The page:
MITA organises a public consultation session on mobile government
MITA, in collaboration with the Office of the Principal Permanent Secretary, on Saturday organised a public consultation session about innovative means through which the government can interact with citizens using mobile technology.
Mark H Bartolo delivered a presentation about the effect that mobile technology can have on people and their daily routine. People are having their online needs satisfied less by traditional personal computers and laptops and more by the mobile devices of their choice, to the extent that consumers have come to expect most, if not all, the services they require to be available in mobile form. These consumer expectations extend to all forms of people’s interactions, including those with their government.
The session was then followed by two parallel workshops aimed at different audiences. One of the workshops, intended for youths and their organisations, analysed the youths’ inclination towards the use of different types of mobile applications, and more specifically, their preferred channel when interacting with the government. Youth organisations attending this workshop represented students from various sectors.
The other workshop, attended by the general public and NGOs, examined how mobile technology can enhance two-way communication between citizens and the government, as well as increase the citizen participation in political decision making. Attendees also shared their views on which public services they would be more likely to use through their mobile devices.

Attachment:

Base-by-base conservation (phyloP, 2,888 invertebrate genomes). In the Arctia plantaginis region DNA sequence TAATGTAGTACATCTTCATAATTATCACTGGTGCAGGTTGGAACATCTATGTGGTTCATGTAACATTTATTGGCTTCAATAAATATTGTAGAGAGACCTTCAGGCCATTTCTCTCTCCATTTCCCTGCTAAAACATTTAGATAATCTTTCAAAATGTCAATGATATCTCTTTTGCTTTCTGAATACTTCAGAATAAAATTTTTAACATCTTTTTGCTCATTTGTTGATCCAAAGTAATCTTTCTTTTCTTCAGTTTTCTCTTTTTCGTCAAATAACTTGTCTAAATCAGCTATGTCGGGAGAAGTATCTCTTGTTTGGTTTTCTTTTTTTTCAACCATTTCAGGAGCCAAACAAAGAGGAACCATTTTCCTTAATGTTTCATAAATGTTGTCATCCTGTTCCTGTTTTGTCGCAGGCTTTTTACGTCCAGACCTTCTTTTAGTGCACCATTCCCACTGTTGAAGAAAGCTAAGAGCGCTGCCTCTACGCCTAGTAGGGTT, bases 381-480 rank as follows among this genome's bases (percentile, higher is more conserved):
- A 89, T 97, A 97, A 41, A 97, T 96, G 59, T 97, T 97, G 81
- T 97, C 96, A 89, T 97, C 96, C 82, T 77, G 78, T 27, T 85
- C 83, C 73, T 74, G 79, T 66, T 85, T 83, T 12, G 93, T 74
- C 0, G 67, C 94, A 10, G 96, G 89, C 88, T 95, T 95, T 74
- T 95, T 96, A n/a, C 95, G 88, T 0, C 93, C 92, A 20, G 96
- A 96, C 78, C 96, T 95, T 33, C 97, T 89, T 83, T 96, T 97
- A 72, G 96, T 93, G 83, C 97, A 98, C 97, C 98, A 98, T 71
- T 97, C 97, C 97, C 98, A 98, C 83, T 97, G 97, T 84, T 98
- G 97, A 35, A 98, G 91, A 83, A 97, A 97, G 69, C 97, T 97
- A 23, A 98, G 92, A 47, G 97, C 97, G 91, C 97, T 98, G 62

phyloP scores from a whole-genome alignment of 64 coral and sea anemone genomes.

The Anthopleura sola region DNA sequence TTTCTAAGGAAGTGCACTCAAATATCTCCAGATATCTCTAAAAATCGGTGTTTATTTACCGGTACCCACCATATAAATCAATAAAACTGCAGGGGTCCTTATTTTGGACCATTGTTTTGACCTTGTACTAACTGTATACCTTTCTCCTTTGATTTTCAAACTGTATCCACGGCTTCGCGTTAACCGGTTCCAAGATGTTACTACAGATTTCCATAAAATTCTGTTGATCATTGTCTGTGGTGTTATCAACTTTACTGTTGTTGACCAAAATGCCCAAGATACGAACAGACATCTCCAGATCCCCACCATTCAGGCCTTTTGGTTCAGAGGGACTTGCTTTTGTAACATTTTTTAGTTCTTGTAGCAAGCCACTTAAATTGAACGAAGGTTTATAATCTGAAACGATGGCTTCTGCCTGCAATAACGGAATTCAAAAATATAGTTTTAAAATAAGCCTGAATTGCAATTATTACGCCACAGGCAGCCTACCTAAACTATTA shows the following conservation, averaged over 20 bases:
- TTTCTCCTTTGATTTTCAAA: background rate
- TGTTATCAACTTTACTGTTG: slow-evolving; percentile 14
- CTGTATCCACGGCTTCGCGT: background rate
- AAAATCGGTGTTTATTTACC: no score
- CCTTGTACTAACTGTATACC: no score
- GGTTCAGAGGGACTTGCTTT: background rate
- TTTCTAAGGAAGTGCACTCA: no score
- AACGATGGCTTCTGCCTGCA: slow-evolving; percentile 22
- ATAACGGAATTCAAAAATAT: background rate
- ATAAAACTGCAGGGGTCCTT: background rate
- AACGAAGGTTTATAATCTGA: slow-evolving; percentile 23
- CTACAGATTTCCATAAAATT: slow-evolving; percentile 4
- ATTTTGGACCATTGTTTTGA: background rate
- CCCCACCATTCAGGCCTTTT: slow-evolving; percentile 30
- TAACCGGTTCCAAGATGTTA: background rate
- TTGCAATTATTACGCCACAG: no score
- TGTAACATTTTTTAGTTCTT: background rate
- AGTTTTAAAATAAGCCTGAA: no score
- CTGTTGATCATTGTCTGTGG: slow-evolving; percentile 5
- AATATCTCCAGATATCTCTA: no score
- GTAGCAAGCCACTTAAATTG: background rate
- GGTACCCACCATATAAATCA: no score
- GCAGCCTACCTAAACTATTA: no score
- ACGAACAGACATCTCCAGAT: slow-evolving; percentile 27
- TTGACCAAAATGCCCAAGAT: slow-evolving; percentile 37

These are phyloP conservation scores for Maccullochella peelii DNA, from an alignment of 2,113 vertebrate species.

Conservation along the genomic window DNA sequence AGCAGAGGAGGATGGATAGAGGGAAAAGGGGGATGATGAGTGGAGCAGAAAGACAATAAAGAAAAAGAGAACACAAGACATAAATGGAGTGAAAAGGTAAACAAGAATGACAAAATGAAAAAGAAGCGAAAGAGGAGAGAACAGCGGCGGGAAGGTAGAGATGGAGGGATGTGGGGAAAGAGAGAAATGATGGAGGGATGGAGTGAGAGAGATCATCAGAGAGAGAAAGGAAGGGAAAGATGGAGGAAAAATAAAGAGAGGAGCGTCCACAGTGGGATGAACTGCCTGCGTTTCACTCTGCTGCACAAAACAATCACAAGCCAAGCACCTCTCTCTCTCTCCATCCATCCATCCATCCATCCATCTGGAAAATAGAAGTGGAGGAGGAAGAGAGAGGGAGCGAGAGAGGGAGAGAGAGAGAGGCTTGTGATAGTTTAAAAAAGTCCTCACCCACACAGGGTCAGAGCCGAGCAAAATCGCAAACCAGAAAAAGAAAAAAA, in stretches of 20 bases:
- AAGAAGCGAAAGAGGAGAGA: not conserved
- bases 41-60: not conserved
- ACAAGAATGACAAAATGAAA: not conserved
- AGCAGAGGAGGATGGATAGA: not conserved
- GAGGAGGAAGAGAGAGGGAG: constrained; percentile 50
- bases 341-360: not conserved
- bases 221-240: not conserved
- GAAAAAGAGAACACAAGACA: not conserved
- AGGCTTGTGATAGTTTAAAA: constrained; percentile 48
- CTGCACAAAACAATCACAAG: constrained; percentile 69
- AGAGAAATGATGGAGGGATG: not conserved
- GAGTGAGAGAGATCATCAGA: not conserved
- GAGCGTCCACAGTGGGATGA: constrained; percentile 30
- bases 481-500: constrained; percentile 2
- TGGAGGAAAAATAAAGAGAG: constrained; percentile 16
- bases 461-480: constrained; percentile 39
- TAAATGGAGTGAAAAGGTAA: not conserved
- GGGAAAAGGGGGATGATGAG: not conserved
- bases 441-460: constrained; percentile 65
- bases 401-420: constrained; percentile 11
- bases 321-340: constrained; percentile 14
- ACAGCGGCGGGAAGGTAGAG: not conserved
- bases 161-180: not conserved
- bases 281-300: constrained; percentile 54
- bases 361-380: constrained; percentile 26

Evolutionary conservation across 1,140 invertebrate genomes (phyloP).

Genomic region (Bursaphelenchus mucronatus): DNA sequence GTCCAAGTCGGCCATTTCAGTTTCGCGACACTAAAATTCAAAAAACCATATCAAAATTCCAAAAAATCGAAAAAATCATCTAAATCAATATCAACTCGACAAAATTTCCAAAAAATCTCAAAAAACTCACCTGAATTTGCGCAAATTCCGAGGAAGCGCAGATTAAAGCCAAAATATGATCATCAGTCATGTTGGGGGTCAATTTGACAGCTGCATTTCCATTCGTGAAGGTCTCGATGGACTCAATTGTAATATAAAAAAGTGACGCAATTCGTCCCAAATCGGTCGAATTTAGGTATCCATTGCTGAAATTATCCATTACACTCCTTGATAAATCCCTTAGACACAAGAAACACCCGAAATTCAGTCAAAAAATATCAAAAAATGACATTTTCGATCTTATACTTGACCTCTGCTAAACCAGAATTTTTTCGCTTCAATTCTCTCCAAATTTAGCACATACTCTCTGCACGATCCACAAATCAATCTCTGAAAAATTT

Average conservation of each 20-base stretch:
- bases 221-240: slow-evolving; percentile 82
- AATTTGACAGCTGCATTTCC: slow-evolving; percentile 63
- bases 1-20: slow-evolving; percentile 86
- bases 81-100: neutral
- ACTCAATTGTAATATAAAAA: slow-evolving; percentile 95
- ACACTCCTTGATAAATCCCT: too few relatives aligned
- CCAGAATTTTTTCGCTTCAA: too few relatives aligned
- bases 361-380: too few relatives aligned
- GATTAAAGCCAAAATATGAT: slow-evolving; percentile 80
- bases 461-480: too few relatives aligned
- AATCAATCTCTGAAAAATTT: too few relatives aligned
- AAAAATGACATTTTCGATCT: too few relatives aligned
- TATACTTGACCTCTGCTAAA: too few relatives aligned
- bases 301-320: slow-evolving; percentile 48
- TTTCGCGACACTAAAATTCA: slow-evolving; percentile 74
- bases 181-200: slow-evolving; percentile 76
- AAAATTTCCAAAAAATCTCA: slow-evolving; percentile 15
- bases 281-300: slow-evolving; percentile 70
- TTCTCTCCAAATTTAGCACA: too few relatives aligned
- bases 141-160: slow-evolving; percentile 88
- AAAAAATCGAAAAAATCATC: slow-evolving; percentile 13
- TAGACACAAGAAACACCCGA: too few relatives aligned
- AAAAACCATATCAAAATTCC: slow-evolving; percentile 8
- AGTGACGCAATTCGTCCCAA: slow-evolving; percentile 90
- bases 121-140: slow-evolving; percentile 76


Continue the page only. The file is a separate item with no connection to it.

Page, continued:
This public consultation session is one of several initiatives planned for the Public Service Week which is being organised between 27 May and 3 June. The Speaker of the House of Representatives Anglu Farrugia has attended and addressed those present at the third Summit of Speakers hosted by the Kingdom of Morocco in the port city of Tangier.
This year’s Summit of Speakers focused on the importance of sustained Mediterranean dialogue, and the ambition to build better inter-cultural anchorage that would generate shared development in terms of peace and security. Furthermore, it was also argued that sustainable development needs to take into consideration climate change and the protection of the environment.
Addressing those present, Speaker Anglu Farrugia highlighted the importance of revitalising the common Euro-Mediterranean project, and spoke about Malta’s pivotal role in the region. Mentioning just a few examples, Speaker Farrugia recalled Malta’s Mediterranean input during the 1975 CSCE Conference, the proactive environmental contribution at a UN level in 1988, and the historic meeting held between US President Bush and Soviet President Gorbachev in 1989.
Recognising that diplomatic interaction is no longer strictly confined to the Foreign Ministry and career diplomats’ remits, Speaker Farrugia underlined the importance of promoting greater interparliamentary cooperation at both the bilateral and multilateral level. Parliamentary cooperation acts as an important initiative with which to bridge political differences whilst specifically targeting an issue of common concern and possible conflict. To this end, Speaker Farrugia recalled the proposal to address water depletion in the Gaza area submitted to the Israeli Knesset and Palestinian Legislative Council during a parliamentary visit last March.
Concluding, Speaker Farrugia called for a better coordinated and more inclusive approach, one that would help transform the region from a boiling cauldron of conflict to a kaleidoscopic sea of cultures and vibrant social interactions.
The Maltese delegation attending the 12th Plenary Session and side Committee meetings was composed of Michael Falzon, Silvio Parnis and George Pullicino.